On November 13th, Genesis hosted its second Community Forum with leaders from the Oakland Unified School District (OUSD) and AC Transit at Corpus Christi Catholic Church in Oakland. The issue at hand: whether or not transit lines to Montera Middle School and Skyline High School will be restored. We gave the audience the opportunity to write their questions on blue pieces of paper, which I read during the Q & A portion of the meeting. From a Youth intern’s perspective, a simple yes or no from the directors would have sufficed. However, a discussion about youth transit quickly spiraled into a conversation about budget and legislation. I noticed that two issues were brought up consistently: the "MOU" and the SB 527. What are with these numbers and letters and what in the world do they have to do with youth transit in Oakland? Well, as someone who is new to Genesis work, I’ve done a little bit of research to help the average Joe connect the dots.
What is an MOU? Why was it established between AC Transit and OUSD?
An MOU, or memorandum of understanding, is a formal partnership between two parties. AC Transit and OUSD established an MOU based on the 1997 Assembly Bill 2972, a state funding program for home-to-school transportation. Per the agreement laid out in the MOU, the District agreed to pay AC Transit $2.225 million annually for services with funding provided for by the State of California. This agreement has allowed for facilitating payment of supplemental transportation for Oakland students--particularly those to Skyline High School, Montera Middle School and Community Day School.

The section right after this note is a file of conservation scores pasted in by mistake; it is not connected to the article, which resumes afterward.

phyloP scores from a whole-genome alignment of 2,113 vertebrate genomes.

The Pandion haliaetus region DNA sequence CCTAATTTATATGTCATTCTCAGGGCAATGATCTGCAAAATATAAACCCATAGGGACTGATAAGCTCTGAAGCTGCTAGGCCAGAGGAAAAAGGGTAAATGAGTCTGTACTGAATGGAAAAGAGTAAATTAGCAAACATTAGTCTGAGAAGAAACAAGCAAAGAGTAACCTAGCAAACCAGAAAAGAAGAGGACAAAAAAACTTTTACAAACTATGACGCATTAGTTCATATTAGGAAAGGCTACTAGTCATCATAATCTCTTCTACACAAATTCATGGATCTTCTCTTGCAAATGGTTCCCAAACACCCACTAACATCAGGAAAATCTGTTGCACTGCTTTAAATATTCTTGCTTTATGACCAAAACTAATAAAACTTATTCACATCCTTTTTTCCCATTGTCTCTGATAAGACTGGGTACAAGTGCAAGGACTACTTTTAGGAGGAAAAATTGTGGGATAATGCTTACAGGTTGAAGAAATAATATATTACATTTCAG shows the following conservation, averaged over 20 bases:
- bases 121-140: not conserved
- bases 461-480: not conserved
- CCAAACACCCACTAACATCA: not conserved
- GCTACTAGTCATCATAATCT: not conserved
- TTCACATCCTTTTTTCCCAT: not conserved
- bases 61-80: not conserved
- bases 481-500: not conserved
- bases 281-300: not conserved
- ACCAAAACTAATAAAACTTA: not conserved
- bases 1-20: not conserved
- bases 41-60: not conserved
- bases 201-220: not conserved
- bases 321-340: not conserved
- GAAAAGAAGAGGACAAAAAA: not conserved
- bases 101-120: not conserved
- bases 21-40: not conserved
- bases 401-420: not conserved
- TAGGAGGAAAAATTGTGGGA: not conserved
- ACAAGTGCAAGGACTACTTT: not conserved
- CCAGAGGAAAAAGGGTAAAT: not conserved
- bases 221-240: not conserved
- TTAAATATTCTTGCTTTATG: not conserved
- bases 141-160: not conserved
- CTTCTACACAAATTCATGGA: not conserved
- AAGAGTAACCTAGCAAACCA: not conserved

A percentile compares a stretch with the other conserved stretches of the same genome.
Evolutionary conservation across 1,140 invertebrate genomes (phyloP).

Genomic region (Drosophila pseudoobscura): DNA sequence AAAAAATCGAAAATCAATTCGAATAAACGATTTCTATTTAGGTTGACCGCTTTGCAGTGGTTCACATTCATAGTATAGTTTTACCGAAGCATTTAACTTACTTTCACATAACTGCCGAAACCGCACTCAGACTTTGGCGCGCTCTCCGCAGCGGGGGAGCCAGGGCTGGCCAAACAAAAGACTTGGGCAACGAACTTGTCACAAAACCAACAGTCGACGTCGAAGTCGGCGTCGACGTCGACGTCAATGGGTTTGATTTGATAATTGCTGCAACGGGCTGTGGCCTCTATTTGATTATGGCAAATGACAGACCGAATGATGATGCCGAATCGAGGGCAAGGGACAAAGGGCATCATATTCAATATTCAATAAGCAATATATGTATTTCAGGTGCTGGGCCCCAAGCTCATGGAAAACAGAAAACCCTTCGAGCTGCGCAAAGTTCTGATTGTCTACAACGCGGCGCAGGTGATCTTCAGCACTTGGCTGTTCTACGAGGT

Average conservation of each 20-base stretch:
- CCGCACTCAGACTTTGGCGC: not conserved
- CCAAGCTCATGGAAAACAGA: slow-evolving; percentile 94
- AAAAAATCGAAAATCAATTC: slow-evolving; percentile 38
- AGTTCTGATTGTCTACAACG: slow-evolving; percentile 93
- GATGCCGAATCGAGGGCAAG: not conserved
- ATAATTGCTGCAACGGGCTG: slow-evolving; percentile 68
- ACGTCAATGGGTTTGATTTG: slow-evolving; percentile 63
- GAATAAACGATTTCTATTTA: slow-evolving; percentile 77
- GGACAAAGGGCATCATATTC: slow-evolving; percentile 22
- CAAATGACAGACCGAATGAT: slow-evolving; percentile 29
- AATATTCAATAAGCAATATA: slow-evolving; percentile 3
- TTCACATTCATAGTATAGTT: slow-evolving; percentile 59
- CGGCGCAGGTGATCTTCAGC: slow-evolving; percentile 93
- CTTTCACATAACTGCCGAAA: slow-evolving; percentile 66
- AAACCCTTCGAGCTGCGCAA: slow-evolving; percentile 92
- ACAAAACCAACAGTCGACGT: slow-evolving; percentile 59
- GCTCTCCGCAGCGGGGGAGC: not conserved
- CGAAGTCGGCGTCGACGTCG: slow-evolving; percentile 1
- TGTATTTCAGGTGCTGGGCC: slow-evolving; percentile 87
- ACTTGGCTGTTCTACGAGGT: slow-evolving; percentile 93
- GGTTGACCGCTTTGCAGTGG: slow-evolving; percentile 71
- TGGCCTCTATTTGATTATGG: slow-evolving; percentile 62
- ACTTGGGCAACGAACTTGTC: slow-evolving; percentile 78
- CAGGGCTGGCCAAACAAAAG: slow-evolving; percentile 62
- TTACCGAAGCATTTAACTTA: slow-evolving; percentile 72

Why did OUSD terminate the original MOU?
In January 2017, OUSD ended the 20-year-old agreement with AC Transit, essentially deciding not to pay AC Transit for supplemental bus services to these schools. The official notice sent by senior business officer Vernon Hal (4.10.17 Exhibits, page 21) includes the following as some of the main reasons:
The MOU was deemed no longer valid by OUSD after the enactment of a new system of state funding in 2013--known as the Local Control Funding Formula (LCFF). The LCFF fundamentally changed how school districts in California are funded. The LCFF is supposed to ensure state funding based on the demographics of the student population, particularly the number of English Learners and Low-income students. Because of this new system, funds provided by AB 2972 were halted and this completely changed the game in terms of cost coverage for transportation services. With the complete overhaul of the old system, OUSD interpreted the terms of the agreement established under the MOU to be no longer in effect and therefore stopped paying the $2.225 million to AC Transit.
OUSD believes that its district is treated unfairly. No other school district has an MOU in place with AC Transit, but other districts also receive supplemental services. However, AC Transit asserts that the supplemental services in Oakland are significantly larger than those of other districts and are only made possible by the state funding allocated through the MOU.
To summarize, OUSD pulled out of their formal agreement with AC transit partly because of a lack of funding from the state. Its current dire financial situation makes it so that they are unable to pay money that they owe to AC Transit as stated in the MOU. The issue comes down to a need for a new stream of funding, which brings our focus to SB 527--part 2 of this Blog Series. Stay Tuned!